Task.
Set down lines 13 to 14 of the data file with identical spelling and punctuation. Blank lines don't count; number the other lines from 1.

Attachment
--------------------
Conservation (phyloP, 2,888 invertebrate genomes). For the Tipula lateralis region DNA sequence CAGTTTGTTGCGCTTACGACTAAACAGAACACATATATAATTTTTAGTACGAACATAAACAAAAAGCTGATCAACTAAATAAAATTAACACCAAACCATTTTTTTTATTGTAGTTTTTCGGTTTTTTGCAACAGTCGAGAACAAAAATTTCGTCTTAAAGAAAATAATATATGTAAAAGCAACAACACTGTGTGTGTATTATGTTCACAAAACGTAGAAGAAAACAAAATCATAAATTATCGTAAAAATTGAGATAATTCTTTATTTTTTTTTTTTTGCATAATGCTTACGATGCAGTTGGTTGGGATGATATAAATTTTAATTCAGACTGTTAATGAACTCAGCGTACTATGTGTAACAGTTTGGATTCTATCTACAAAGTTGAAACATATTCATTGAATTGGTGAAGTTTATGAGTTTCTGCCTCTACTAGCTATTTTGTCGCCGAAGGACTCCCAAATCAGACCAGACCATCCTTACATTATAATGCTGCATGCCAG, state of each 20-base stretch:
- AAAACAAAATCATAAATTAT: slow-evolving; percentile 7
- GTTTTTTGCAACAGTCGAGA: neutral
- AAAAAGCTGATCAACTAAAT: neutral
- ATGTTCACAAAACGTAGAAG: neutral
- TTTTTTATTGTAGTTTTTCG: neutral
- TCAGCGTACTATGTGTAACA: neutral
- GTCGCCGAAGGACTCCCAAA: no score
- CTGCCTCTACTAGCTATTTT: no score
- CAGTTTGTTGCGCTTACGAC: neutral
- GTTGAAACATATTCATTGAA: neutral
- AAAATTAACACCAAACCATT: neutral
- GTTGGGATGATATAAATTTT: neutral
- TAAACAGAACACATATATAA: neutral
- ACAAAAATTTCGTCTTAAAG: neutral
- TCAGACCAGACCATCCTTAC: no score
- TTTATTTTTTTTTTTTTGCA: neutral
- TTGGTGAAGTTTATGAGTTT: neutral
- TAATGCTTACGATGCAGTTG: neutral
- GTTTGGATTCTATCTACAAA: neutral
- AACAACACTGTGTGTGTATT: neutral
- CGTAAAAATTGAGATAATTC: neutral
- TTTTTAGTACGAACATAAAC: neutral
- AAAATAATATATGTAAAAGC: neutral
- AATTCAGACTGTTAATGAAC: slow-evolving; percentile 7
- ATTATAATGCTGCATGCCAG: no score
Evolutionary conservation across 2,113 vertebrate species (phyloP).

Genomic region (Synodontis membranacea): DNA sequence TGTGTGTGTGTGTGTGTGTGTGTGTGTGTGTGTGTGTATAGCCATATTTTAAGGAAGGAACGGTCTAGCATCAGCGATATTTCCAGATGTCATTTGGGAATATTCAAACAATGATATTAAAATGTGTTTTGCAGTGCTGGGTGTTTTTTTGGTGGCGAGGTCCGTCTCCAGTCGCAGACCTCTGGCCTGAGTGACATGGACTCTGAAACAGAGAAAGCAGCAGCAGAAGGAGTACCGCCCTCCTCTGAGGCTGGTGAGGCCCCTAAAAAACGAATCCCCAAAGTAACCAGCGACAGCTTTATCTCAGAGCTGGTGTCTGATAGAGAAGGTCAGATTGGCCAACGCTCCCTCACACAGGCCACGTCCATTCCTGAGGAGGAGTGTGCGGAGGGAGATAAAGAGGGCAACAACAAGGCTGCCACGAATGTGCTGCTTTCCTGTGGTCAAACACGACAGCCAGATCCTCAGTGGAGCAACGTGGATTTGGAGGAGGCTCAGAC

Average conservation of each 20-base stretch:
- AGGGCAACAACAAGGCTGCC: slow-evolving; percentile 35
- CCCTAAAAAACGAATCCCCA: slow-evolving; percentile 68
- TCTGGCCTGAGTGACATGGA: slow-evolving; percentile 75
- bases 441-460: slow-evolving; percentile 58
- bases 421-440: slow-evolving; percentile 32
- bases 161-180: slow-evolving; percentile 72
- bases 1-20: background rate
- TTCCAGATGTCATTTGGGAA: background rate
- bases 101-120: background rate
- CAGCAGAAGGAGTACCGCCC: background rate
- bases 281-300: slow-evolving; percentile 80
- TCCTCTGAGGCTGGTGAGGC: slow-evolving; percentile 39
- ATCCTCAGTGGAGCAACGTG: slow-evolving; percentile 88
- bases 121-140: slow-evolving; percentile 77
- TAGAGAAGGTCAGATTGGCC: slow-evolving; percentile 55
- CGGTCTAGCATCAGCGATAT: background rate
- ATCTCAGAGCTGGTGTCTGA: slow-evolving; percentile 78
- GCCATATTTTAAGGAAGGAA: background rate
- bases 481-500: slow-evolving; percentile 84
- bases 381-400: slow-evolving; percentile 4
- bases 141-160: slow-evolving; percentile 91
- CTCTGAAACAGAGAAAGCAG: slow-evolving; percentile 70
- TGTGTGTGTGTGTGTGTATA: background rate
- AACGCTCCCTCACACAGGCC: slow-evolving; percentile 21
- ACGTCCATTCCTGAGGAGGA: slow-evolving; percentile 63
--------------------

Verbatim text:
- GTTGGGATGATATAAATTTT: neutral
- TAAACAGAACACATATATAA: neutral